Yes, an octet.
Fredrick zinos said:
Oboe. Middle C but if you get down around E or D there is a tendency for the instrument to sound alike a duck. Maybe you want that if you are composing peter and the wolf.
Bb Clarinet, safe to do down to f below middle C (written G). Theoretically you can get down to Eb below middle C but that depends on what the preceding passage contains(and what type reed the performer is using).
RE the PDF lots of questions which I will get to later today.is this an octet?
I'm nit picking.. this is really a very nice composition.
Thanks for so much interesting information!
Haha, I think I should have taken price into account! :) No joking, I think for real performance this is important if I do not want to lose some instruments. Perhaps, no interesting ideas came to me for CB, although I thought these long notes would be interesting for him to play. For strings as I know, they like long notes most, because long notes allow them to really "play" and show full dynamic potential.
Using a part as a solo piece is a very interesting thing that I was not thinking about yet. Do you think this is true for brass and strings too?
Interesting about brass cliche and measure 26! Do you think it is bad to use brass cliche for woodwinds or this piano-cliche at measure 26?
What does the slur change for a player? Why it becomes easier?
As I can see, your next idea is to make parts less static - this is what I really had to do, but perhaps was too lazy. :)
MP for piccolo is really my mistake, that I did in several pieces this year.
As for gliss - I hope players will decide themselves.
Rodney Carlyle Money said:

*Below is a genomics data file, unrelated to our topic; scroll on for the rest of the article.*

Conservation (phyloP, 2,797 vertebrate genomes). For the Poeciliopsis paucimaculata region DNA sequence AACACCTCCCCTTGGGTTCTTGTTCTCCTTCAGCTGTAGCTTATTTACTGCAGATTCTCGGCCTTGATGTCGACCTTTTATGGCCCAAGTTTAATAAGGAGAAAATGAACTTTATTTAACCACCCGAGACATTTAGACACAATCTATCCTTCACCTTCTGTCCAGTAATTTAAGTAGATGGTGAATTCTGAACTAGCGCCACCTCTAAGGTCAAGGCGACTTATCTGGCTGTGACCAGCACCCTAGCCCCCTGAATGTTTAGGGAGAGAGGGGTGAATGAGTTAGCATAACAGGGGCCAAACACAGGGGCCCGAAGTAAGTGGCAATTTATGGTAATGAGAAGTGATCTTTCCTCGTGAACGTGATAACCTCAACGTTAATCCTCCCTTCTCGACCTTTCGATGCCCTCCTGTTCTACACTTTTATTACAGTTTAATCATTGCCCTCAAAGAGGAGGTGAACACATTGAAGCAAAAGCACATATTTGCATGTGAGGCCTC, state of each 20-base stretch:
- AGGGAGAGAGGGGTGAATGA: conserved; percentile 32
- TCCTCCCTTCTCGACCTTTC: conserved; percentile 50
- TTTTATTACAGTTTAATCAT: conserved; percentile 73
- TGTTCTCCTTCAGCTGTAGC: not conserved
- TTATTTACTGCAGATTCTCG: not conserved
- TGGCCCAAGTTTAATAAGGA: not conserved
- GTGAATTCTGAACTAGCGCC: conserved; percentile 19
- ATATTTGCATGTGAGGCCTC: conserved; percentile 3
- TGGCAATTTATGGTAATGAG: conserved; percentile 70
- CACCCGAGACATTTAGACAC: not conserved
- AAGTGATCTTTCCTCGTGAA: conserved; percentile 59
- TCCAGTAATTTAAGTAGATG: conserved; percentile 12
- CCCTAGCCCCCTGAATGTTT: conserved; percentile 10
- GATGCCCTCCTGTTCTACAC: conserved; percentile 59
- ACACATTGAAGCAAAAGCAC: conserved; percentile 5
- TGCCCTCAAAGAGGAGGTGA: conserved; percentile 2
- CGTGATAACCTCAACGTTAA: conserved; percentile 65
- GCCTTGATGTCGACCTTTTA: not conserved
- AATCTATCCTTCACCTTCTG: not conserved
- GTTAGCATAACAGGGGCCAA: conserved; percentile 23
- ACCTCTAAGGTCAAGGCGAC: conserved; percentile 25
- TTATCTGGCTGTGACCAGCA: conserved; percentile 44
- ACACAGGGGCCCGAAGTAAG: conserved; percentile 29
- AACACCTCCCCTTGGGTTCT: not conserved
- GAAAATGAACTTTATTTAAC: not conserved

The reason it sounds like a piano player wrote this is the accompaniment. If you want this piece to truly be for woodwinds then every part needs to be interesting with their own melodic material even when they are there for only support. Come on man, you wrote for contrabassoon, a $20,000+ instrument, give him something awesome to play besides just boring quarter-notes and whole-notes. The bassoon parts simply sound like the left hand on the piano with the pedal added to sustain the bass pitches. Every part must be important and hold their own. It should be written as though any woodwind player could use your piece as a feature for their own solo recital. For example, a student bassoon player who was giving their senior student recital could insert your piece and the audience would still think it was a great piece for bassoon. Most of your accompaniments such as the first oboe sequence starting in measure 2 with the 8th notes are exactly the same figures as I would teach beginning piano students. That is classic "C position" for beginners. You can start with the 8th notes to emphasis the harmony but then make those lines more melodic and moving with lines and 16th figures pushing the piece forward and making the parts more interesting not just simple, homophonic texture. Even your "B" section sounds as though you played a low note on the piano, pushed the sustain pedal, and then layered notes on top of each other. Think of lines when writing for smaller ensembles. The moment it becomes melody with harmony, your instrumentalist will start thinking this piece wasn't really written for their instrument. Your ostinato figures such as starting at measure 18 sounds more like they were supposed to be written for strings, the articulations should be 2 notes staccato, 2 notes slurred btw, and motifs such as measure 56 sounds like the bassoon is making fun of brass players because that is more of a brass cliché rhythm. Measure 26 sounds exactly like you just hit a low note on the piano to be answered by a sweet high note. You have it marked "MP" in the piccolo. Well I hope you meant "mighty powerfully" because that's what it will take to play that high A. All the 16th passages should be slurred btw, and the piccolo passage like measure 74 would be easier and sound the same if you just wrote the first note and glissando to the last note.